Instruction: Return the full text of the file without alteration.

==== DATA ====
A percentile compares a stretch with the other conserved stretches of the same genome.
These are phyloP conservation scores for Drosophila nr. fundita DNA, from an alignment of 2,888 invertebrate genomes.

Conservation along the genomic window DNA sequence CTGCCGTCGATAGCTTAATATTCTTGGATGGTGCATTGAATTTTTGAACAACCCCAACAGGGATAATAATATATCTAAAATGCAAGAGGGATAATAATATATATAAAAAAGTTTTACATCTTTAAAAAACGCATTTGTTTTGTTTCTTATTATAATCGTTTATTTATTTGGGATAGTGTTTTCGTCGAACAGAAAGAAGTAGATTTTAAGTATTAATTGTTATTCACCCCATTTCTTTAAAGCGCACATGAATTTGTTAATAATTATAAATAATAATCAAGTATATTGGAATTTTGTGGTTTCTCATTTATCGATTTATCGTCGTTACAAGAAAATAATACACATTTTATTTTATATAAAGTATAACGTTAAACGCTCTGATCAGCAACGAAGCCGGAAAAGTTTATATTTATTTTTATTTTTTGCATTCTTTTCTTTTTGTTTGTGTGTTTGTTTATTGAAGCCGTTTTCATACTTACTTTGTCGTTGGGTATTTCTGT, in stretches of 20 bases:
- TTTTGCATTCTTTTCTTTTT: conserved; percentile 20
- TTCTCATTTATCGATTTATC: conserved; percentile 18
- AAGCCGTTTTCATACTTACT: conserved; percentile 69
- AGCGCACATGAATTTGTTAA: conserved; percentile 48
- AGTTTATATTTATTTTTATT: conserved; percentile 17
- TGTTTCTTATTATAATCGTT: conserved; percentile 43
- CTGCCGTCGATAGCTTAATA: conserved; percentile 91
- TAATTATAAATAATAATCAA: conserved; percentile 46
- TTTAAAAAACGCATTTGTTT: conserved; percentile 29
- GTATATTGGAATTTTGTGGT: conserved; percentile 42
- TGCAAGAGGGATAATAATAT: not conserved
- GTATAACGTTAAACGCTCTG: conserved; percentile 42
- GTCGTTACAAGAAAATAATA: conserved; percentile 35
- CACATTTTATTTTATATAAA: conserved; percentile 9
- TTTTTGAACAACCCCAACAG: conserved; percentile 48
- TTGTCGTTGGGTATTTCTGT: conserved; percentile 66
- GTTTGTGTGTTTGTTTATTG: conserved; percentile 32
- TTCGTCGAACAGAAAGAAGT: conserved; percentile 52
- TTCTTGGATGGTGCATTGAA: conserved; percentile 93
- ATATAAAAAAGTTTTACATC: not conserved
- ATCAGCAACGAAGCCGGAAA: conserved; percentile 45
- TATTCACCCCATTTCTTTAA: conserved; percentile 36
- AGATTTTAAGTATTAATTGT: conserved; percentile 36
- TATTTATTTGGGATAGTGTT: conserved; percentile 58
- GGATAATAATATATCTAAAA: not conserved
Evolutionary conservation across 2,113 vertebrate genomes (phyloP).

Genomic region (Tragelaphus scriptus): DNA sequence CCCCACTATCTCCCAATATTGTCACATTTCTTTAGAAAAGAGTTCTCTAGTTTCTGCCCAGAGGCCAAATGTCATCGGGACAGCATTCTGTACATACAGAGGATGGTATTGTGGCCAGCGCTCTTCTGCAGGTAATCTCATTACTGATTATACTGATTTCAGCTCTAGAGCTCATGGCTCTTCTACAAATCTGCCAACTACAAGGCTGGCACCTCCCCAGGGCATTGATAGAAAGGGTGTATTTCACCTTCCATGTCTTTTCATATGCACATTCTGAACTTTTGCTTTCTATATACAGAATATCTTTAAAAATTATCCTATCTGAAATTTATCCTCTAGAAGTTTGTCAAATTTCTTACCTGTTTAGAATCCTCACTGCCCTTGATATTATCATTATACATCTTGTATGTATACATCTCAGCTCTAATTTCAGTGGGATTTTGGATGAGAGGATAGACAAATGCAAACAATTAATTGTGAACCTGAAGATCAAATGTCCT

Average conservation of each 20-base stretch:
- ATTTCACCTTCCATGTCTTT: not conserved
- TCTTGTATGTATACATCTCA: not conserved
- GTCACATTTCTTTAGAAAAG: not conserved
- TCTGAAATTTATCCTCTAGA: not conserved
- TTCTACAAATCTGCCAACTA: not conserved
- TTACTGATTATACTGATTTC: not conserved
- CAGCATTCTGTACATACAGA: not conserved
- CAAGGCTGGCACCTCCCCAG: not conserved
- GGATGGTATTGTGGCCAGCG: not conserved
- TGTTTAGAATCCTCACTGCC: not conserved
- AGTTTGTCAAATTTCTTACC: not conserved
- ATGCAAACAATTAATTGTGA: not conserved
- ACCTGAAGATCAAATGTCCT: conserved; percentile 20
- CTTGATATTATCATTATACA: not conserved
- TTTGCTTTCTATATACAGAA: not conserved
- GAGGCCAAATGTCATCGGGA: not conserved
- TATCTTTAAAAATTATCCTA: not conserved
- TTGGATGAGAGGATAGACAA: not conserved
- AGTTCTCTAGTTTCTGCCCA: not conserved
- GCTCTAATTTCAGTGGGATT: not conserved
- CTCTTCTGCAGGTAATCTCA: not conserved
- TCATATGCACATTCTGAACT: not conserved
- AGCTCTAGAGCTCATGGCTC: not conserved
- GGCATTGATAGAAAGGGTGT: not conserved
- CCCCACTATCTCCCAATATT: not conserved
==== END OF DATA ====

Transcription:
A percentile compares a stretch with the other conserved stretches of the same genome.
These are phyloP conservation scores for Drosophila nr. fundita DNA, from an alignment of 2,888 invertebrate genomes.

Conservation along the genomic window DNA sequence CTGCCGTCGATAGCTTAATATTCTTGGATGGTGCATTGAATTTTTGAACAACCCCAACAGGGATAATAATATATCTAAAATGCAAGAGGGATAATAATATATATAAAAAAGTTTTACATCTTTAAAAAACGCATTTGTTTTGTTTCTTATTATAATCGTTTATTTATTTGGGATAGTGTTTTCGTCGAACAGAAAGAAGTAGATTTTAAGTATTAATTGTTATTCACCCCATTTCTTTAAAGCGCACATGAATTTGTTAATAATTATAAATAATAATCAAGTATATTGGAATTTTGTGGTTTCTCATTTATCGATTTATCGTCGTTACAAGAAAATAATACACATTTTATTTTATATAAAGTATAACGTTAAACGCTCTGATCAGCAACGAAGCCGGAAAAGTTTATATTTATTTTTATTTTTTGCATTCTTTTCTTTTTGTTTGTGTGTTTGTTTATTGAAGCCGTTTTCATACTTACTTTGTCGTTGGGTATTTCTGT, in stretches of 20 bases:
- TTTTGCATTCTTTTCTTTTT: conserved; percentile 20
- TTCTCATTTATCGATTTATC: conserved; percentile 18
- AAGCCGTTTTCATACTTACT: conserved; percentile 69
- AGCGCACATGAATTTGTTAA: conserved; percentile 48
- AGTTTATATTTATTTTTATT: conserved; percentile 17
- TGTTTCTTATTATAATCGTT: conserved; percentile 43
- CTGCCGTCGATAGCTTAATA: conserved; percentile 91
- TAATTATAAATAATAATCAA: conserved; percentile 46
- TTTAAAAAACGCATTTGTTT: conserved; percentile 29
- GTATATTGGAATTTTGTGGT: conserved; percentile 42
- TGCAAGAGGGATAATAATAT: not conserved
- GTATAACGTTAAACGCTCTG: conserved; percentile 42
- GTCGTTACAAGAAAATAATA: conserved; percentile 35
- CACATTTTATTTTATATAAA: conserved; percentile 9
- TTTTTGAACAACCCCAACAG: conserved; percentile 48
- TTGTCGTTGGGTATTTCTGT: conserved; percentile 66
- GTTTGTGTGTTTGTTTATTG: conserved; percentile 32
- TTCGTCGAACAGAAAGAAGT: conserved; percentile 52
- TTCTTGGATGGTGCATTGAA: conserved; percentile 93
- ATATAAAAAAGTTTTACATC: not conserved
- ATCAGCAACGAAGCCGGAAA: conserved; percentile 45
- TATTCACCCCATTTCTTTAA: conserved; percentile 36
- AGATTTTAAGTATTAATTGT: conserved; percentile 36
- TATTTATTTGGGATAGTGTT: conserved; percentile 58
- GGATAATAATATATCTAAAA: not conserved
Evolutionary conservation across 2,113 vertebrate genomes (phyloP).

Genomic region (Tragelaphus scriptus): DNA sequence CCCCACTATCTCCCAATATTGTCACATTTCTTTAGAAAAGAGTTCTCTAGTTTCTGCCCAGAGGCCAAATGTCATCGGGACAGCATTCTGTACATACAGAGGATGGTATTGTGGCCAGCGCTCTTCTGCAGGTAATCTCATTACTGATTATACTGATTTCAGCTCTAGAGCTCATGGCTCTTCTACAAATCTGCCAACTACAAGGCTGGCACCTCCCCAGGGCATTGATAGAAAGGGTGTATTTCACCTTCCATGTCTTTTCATATGCACATTCTGAACTTTTGCTTTCTATATACAGAATATCTTTAAAAATTATCCTATCTGAAATTTATCCTCTAGAAGTTTGTCAAATTTCTTACCTGTTTAGAATCCTCACTGCCCTTGATATTATCATTATACATCTTGTATGTATACATCTCAGCTCTAATTTCAGTGGGATTTTGGATGAGAGGATAGACAAATGCAAACAATTAATTGTGAACCTGAAGATCAAATGTCCT

Average conservation of each 20-base stretch:
- ATTTCACCTTCCATGTCTTT: not conserved
- TCTTGTATGTATACATCTCA: not conserved
- GTCACATTTCTTTAGAAAAG: not conserved
- TCTGAAATTTATCCTCTAGA: not conserved
- TTCTACAAATCTGCCAACTA: not conserved
- TTACTGATTATACTGATTTC: not conserved
- CAGCATTCTGTACATACAGA: not conserved
- CAAGGCTGGCACCTCCCCAG: not conserved
- GGATGGTATTGTGGCCAGCG: not conserved
- TGTTTAGAATCCTCACTGCC: not conserved
- AGTTTGTCAAATTTCTTACC: not conserved
- ATGCAAACAATTAATTGTGA: not conserved
- ACCTGAAGATCAAATGTCCT: conserved; percentile 20
- CTTGATATTATCATTATACA: not conserved
- TTTGCTTTCTATATACAGAA: not conserved
- GAGGCCAAATGTCATCGGGA: not conserved
- TATCTTTAAAAATTATCCTA: not conserved
- TTGGATGAGAGGATAGACAA: not conserved
- AGTTCTCTAGTTTCTGCCCA: not conserved
- GCTCTAATTTCAGTGGGATT: not conserved
- CTCTTCTGCAGGTAATCTCA: not conserved
- TCATATGCACATTCTGAACT: not conserved
- AGCTCTAGAGCTCATGGCTC: not conserved
- GGCATTGATAGAAAGGGTGT: not conserved
- CCCCACTATCTCCCAATATT: not conserved